Preparing a tooth for a crown usually requires two visits to the dentist -- the first step involves examining and preparing the tooth, the second visit involves placement of the permanent crown.

First Visit: Examining and preparing the tooth

At the first visit in preparation for a crown, your dentist may take a few X-rays to check the roots of the tooth receiving the crown and surrounding bone. If the tooth has extensive decay or if there is a risk of infection or injury to the tooth's pulp, a root canal treatment may first be performed.

Before the process of making your crown is begun, your dentist will anesthetize (numb) your tooth and the gum tissue around the tooth. Next, the tooth receiving the crown is filed down along the chewing surface and sides to make room for the crown. The amount removed depends on the type of crown used (for instance, all-metal crowns are thinner, requiring less tooth structure removal than all-porcelain or porcelain-fused-to-metal ones). If, on the other hand, a large area of the tooth is missing (due to decay or damage), your dentist will use filling material to "build up" the tooth to support the crown.

After reshaping the tooth, your dentist will use impression paste or putty to make an impression of the tooth to receive the crown. Impressions of the teeth above and below the tooth to receive the dental crown will also be made to make sure that the crown will not affect your bite.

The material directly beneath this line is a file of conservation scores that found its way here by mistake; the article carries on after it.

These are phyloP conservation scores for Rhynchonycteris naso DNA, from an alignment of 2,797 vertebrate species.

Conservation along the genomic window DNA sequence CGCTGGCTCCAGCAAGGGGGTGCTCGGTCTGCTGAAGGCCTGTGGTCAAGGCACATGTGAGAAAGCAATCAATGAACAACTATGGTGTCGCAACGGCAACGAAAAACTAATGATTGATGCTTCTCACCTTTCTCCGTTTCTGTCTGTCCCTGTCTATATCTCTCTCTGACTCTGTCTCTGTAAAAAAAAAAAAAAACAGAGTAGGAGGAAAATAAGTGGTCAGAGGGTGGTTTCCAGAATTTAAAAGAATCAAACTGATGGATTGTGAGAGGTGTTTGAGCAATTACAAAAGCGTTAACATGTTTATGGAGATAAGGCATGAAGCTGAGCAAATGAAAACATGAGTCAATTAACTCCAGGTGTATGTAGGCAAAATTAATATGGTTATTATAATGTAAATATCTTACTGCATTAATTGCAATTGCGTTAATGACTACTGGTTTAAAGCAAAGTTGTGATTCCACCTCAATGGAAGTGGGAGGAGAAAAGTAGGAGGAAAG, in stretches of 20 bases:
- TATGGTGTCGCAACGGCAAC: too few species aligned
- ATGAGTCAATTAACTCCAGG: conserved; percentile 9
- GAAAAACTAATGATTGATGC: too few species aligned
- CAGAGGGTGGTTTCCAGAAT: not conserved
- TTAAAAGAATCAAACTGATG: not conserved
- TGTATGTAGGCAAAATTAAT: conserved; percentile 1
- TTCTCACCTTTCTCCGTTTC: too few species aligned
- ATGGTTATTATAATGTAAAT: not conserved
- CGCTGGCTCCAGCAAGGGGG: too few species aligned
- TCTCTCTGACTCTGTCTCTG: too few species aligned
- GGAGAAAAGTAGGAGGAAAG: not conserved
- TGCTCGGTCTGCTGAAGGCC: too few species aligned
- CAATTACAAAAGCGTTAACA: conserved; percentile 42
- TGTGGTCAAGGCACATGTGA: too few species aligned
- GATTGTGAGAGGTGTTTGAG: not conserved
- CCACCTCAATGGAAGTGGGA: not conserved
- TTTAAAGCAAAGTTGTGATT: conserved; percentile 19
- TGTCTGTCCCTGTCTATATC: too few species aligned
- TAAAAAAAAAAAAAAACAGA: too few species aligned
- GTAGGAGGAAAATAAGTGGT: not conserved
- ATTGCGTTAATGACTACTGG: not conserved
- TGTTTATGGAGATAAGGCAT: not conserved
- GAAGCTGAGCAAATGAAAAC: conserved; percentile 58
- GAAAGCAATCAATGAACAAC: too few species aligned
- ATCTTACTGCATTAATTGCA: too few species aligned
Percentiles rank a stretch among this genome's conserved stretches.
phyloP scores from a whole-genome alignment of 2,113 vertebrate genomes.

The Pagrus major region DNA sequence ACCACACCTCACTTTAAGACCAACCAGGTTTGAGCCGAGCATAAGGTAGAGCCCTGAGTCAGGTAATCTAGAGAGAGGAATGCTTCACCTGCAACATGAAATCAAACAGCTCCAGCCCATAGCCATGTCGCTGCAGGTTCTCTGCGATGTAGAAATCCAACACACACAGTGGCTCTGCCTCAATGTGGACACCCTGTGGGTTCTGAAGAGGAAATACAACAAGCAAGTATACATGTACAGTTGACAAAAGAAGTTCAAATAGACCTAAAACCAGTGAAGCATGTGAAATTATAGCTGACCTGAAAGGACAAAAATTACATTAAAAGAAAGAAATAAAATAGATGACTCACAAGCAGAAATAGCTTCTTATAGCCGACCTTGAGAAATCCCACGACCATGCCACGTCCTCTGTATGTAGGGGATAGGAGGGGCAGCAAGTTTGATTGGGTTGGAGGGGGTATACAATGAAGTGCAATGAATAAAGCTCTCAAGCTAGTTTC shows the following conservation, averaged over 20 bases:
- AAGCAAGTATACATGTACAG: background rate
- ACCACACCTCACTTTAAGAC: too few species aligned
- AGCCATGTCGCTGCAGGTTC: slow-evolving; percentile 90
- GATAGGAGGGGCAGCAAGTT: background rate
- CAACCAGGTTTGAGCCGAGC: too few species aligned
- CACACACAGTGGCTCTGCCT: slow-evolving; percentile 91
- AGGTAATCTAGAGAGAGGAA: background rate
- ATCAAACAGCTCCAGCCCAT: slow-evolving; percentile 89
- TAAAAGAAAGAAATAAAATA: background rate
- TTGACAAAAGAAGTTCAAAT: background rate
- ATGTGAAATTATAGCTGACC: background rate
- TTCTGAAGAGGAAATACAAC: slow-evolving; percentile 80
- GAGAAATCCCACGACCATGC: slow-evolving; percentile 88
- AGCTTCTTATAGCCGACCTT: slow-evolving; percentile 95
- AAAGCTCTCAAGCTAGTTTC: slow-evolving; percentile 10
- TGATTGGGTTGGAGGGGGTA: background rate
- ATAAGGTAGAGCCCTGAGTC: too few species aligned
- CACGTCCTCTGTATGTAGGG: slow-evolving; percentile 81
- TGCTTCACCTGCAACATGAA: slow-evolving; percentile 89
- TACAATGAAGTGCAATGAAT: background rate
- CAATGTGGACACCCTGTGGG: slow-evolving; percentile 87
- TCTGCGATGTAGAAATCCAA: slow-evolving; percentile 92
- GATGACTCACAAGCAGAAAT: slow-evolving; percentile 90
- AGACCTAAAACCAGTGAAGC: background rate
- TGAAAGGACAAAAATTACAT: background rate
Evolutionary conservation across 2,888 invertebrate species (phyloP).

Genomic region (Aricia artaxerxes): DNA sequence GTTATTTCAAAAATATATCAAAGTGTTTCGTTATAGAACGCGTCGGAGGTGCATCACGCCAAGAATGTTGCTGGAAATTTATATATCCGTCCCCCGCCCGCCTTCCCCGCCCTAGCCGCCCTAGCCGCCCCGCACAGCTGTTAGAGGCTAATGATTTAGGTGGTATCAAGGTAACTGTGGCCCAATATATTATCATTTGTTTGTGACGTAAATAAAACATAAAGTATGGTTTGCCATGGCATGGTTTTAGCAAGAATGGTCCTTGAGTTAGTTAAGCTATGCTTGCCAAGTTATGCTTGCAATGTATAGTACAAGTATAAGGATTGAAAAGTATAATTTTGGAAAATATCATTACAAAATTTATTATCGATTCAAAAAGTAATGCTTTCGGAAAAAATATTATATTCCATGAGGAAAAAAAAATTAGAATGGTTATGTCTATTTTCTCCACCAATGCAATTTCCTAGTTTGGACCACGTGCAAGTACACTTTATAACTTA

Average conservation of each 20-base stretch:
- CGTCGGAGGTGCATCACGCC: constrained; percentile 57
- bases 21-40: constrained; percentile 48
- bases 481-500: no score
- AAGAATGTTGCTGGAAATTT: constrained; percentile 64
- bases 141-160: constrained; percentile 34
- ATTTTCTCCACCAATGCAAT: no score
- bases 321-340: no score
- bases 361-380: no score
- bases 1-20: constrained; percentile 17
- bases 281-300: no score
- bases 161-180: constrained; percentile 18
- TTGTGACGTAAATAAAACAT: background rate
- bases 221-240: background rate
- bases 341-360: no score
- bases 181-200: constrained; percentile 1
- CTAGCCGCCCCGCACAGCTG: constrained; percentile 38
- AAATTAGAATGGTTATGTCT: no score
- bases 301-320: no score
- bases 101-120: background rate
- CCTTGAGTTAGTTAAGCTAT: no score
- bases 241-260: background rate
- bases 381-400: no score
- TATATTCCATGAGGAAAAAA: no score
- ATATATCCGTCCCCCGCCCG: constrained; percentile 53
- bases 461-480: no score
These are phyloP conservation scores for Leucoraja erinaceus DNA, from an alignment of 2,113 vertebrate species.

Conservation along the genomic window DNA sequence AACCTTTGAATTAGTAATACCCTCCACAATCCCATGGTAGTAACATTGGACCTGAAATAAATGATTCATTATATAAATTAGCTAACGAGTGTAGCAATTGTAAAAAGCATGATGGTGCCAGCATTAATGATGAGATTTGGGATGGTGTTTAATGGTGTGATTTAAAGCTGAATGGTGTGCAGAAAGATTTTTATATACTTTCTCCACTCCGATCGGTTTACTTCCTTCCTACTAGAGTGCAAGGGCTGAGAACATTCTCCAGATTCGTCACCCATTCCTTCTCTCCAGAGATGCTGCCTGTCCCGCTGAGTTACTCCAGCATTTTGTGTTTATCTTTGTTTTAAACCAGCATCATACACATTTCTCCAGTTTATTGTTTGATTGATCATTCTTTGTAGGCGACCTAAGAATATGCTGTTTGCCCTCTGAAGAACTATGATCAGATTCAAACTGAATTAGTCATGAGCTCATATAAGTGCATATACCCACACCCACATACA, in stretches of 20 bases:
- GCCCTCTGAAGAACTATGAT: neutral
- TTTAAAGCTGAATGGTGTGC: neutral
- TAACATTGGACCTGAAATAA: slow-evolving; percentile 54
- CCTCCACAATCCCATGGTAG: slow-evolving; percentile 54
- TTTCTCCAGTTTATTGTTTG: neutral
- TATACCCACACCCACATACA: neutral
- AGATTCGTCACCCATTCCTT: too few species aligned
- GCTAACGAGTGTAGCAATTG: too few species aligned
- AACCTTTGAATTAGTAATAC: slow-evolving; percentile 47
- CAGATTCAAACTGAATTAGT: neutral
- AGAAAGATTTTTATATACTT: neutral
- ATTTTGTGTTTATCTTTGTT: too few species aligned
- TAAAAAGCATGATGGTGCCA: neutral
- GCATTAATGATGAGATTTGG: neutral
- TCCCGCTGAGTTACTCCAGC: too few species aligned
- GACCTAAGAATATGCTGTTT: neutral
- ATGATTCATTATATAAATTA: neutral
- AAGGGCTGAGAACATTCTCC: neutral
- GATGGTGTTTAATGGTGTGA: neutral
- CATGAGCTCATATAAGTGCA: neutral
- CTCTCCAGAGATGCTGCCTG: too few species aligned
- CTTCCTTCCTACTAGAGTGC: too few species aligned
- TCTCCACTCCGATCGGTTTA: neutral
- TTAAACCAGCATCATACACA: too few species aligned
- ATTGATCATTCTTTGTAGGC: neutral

The impressions are sent to a dental laboratory where the crown will be manufactured. The crown is usually returned to your dentist's office in 2 to 3 weeks. If your crown is made of porcelain, your dentist will also select the shade that most closely matches the color of the neighboring teeth. During this first office visit your dentist will make a temporary crown to cover and protect the prepared tooth while the crown is being made. Temporary crowns usually are made of acrylic and are held in place using a temporary cement.

Second Visit: Receiving the permanent dental crown

At your second visit, your dentist will remove your temporary crown and check the fit and color of the permanent crown. If everything is acceptable, a local anesthetic will be used to numb the tooth and the new crown is permanently cemented in place.

How Should I Care for My Temporary Dental Crown?

Because temporary dental crowns are just that -- a temporary fix until a permanent crown is ready, most dentists suggest that a few precautions be taken with your temporary crown. These include:

  • Avoid sticky, chewy foods (for example, chewing gum, caramel), which have the potential of grabbing and pulling off the crown.
  • Minimize use of the side of your mouth with the temporary crown. Shift the bulk of your chewing to the other side of your mouth.
  • Avoid chewing hard foods (such as raw vegetables), which could dislodge or break the crown.
  • Slide flossing material out-rather than lifting out-when cleaning your teeth. Lifting the floss out, as you normally would, might pull off the temporary crown.

What Problems Could Develop With a Dental Crown?

Discomfort or sensitivity. Your newly crowned tooth may be sensitive immediately after the procedure as the anesthesia begins to wear off. If the tooth that has been crowned still has a nerve in it, you may experience some heat and cold sensitivity. Your dentist may recommend that you brush your teeth with toothpaste designed for sensitive teeth. Pain or sensitivity that occurs when you bite down usually means that the crown is too high on the tooth. If this is the case, call your dentist. He or she can easily fix this problem.